aliaslanTurkey’s President Recep Tayyip Erdogan had a tall order for his first trip to Washington: To instill an image that he is a respected world leader despite his authoritarianism; to foster a personal relationship with the new US President Donald Trump, and hopefully, garner a few concessions on several contentious issues which have been straining bilateral relations. Those issues include the US decision to arm Kurdish fighters in Syria for anti-ISIL Raqqa operation, obstacles in the extradition request for prominent Turkish dissident Fethullah Gulen, and Erdogan’s keen interest in shutting down the U.S. government’s Iran sanctions violation case against Turkish-Iranian businessman Reza Zarrab. Turkey’s strongman can be happy with the warm welcome by President Trump at the White House, but so far there has been no indications of any concrete accomplishments on these priority issues. 

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michaelmosettig.newIn a sea of academic gowns on Harvard Lawn, he stood out, erect of military bearing, in a civilian gray suit. 

George C. Marshall was one of four illustrious honorary degree recipients on June 5, 1947.  He had been the military and logistics architect of the allied victories in World War II and was now serving as Secretary of State for President Harry S Truman. The others were Robert Oppenheimer, creator of the atomic bomb; General Omar Bradley and poet T.S. Eliot. But it would be Marshall’s brief speech at an alumni lunch following the commencement ceremonies that would make history.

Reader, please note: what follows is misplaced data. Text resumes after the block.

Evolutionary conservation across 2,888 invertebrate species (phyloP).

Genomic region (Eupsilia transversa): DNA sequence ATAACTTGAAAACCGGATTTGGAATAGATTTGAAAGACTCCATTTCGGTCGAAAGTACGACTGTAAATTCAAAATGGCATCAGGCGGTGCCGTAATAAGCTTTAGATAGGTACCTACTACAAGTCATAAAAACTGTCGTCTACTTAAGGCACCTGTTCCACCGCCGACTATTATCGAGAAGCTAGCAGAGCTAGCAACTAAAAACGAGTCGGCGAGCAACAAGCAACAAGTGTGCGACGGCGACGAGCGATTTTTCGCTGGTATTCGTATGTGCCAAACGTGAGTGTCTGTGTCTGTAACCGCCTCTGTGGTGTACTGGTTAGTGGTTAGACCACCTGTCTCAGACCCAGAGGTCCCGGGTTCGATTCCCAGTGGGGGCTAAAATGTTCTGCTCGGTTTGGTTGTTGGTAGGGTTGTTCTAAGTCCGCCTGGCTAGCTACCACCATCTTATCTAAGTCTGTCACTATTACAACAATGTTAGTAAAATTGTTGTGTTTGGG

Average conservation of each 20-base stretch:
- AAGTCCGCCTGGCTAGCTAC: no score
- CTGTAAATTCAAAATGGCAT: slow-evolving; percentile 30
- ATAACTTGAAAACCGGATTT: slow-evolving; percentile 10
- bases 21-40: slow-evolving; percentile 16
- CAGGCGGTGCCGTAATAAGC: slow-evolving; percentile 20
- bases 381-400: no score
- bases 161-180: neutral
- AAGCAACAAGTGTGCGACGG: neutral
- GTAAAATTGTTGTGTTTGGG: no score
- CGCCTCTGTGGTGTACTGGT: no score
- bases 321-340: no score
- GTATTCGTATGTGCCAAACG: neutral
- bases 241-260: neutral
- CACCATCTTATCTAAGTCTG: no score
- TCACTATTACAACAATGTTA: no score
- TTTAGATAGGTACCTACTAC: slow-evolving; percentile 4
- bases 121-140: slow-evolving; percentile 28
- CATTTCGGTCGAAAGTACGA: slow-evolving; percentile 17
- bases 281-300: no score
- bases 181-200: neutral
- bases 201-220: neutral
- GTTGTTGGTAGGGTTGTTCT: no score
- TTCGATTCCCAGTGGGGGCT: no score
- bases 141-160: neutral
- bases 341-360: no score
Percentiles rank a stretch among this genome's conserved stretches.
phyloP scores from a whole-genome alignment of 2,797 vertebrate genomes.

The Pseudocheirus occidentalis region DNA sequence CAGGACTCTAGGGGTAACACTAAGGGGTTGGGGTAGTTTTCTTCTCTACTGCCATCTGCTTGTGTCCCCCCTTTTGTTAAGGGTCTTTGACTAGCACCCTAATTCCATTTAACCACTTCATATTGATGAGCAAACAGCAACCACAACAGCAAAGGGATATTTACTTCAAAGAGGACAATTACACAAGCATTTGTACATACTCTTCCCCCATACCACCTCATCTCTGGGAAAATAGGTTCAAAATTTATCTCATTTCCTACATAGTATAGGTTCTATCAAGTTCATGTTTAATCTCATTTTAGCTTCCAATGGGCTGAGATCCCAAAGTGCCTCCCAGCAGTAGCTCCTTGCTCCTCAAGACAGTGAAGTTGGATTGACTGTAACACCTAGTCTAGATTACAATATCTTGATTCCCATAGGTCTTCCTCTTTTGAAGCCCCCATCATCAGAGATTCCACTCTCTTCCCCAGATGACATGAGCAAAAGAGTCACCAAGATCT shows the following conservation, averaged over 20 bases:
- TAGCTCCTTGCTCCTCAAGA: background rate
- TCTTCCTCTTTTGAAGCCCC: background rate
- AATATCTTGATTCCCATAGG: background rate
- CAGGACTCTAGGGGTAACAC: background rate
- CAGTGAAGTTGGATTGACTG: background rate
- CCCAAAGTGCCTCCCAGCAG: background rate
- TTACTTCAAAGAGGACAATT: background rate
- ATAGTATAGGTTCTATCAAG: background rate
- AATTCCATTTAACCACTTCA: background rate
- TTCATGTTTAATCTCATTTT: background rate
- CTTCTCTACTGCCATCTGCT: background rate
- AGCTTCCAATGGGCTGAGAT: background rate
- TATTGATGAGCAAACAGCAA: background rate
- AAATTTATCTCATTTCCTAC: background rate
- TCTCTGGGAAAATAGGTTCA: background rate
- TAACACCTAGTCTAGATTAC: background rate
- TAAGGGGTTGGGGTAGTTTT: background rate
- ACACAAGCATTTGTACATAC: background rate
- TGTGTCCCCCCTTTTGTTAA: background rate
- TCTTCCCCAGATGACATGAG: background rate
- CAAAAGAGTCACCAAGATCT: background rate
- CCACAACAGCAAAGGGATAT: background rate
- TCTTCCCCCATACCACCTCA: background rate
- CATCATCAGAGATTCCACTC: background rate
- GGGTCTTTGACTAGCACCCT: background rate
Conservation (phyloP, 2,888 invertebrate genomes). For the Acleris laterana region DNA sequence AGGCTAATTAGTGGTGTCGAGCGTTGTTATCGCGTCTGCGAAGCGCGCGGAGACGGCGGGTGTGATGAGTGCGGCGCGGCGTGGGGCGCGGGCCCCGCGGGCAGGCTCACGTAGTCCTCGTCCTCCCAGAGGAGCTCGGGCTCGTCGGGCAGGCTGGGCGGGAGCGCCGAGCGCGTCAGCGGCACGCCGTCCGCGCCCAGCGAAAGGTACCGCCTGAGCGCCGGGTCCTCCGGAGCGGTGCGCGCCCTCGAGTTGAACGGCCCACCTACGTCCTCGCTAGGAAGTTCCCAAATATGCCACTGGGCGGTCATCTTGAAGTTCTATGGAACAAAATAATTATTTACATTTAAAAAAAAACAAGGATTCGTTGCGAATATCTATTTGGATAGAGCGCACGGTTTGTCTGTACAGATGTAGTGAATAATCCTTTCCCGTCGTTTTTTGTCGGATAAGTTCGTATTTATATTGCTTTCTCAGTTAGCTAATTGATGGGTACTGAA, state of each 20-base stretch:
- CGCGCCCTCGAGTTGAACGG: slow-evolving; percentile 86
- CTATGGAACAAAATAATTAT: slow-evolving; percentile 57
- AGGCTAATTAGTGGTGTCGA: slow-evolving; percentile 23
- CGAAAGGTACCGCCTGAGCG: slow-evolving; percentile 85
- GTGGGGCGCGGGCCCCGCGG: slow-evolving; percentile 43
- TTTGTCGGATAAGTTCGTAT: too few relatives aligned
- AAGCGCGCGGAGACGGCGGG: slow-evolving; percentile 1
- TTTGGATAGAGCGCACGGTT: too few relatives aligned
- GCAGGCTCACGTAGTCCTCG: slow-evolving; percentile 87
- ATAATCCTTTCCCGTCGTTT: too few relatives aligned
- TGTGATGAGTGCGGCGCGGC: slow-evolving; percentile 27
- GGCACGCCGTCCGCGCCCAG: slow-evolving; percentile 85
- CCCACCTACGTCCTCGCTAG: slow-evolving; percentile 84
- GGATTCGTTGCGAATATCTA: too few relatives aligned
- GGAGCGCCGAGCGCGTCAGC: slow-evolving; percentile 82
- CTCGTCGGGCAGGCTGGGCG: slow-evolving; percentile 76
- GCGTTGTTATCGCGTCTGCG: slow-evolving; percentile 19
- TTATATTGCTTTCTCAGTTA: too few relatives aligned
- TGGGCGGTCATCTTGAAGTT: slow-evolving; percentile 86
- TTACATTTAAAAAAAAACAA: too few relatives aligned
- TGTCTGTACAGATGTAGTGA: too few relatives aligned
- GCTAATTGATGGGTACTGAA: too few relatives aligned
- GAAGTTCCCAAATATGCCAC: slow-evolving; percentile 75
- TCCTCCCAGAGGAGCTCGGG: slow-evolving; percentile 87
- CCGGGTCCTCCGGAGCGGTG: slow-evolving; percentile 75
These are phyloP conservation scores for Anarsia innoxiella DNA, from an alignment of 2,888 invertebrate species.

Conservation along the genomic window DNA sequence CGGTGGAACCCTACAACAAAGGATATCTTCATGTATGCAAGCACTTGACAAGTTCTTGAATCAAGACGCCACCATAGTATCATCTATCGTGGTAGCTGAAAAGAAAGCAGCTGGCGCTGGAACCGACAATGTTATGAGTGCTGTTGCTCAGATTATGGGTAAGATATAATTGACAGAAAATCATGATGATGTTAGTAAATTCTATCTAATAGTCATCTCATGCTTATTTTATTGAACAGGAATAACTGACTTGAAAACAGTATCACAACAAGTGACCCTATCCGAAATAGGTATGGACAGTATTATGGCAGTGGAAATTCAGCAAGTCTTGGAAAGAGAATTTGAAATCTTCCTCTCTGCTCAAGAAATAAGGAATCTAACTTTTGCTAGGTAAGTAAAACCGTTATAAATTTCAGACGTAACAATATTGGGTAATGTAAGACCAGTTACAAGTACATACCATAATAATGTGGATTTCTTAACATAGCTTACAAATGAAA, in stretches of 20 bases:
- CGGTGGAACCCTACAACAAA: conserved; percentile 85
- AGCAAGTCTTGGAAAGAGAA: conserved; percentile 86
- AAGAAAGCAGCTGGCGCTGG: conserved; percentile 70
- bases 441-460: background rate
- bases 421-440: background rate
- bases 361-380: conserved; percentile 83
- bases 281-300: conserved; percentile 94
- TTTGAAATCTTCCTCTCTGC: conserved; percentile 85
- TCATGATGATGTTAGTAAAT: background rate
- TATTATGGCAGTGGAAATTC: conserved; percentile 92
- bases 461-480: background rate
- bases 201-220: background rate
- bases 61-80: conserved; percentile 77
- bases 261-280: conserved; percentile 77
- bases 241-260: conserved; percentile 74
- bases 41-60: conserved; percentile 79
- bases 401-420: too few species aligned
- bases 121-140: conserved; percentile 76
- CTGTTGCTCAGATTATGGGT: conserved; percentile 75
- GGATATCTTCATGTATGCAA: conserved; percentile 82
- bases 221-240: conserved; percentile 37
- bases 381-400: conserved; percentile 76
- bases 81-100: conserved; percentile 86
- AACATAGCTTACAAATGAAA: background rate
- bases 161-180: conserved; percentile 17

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aliaslanTurkey’s autocratic president Recep Tayyip Erdogan added another critical, albeit controversial electoral win to his column last Sunday. A referendum officially changing the regime from a parliamentary democracy to a presidential system with little or no checks and balances passed with a narrow margin (51-49 percent).

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paul horneOnce again, the euro survived a crucial electoral test and strengthened in financial markets clearly relieved that the world’s second reserve currency will carry on despite populist politicians pandering to voters blaming economic stagnation and high unemployment on the European Union and the euro. The euro’s bounce against the dollar came just hours after the first round of France’s presidential election on Sunday, April 23, resulted in Emmanuel Macron, a pro-European centrist; and Marine Le Pen, head of the hard right and anti-European Front National, winning through to the run-off vote on May 7.

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michaelwhite

Conscientious Americans, eager to be distracted from President Trump’s latest diplomatic salvo, his threat to “solve North Korea” unilaterally if China doesn’t sort it out, may take comfort from a Ruritanian version of sabre rattling diplomacy which vied for European headlines as the week began. Another Falklands war!  Another Spanish Armada!  Like much else, the Gibraltar question would be funny if it wasn’t serious.

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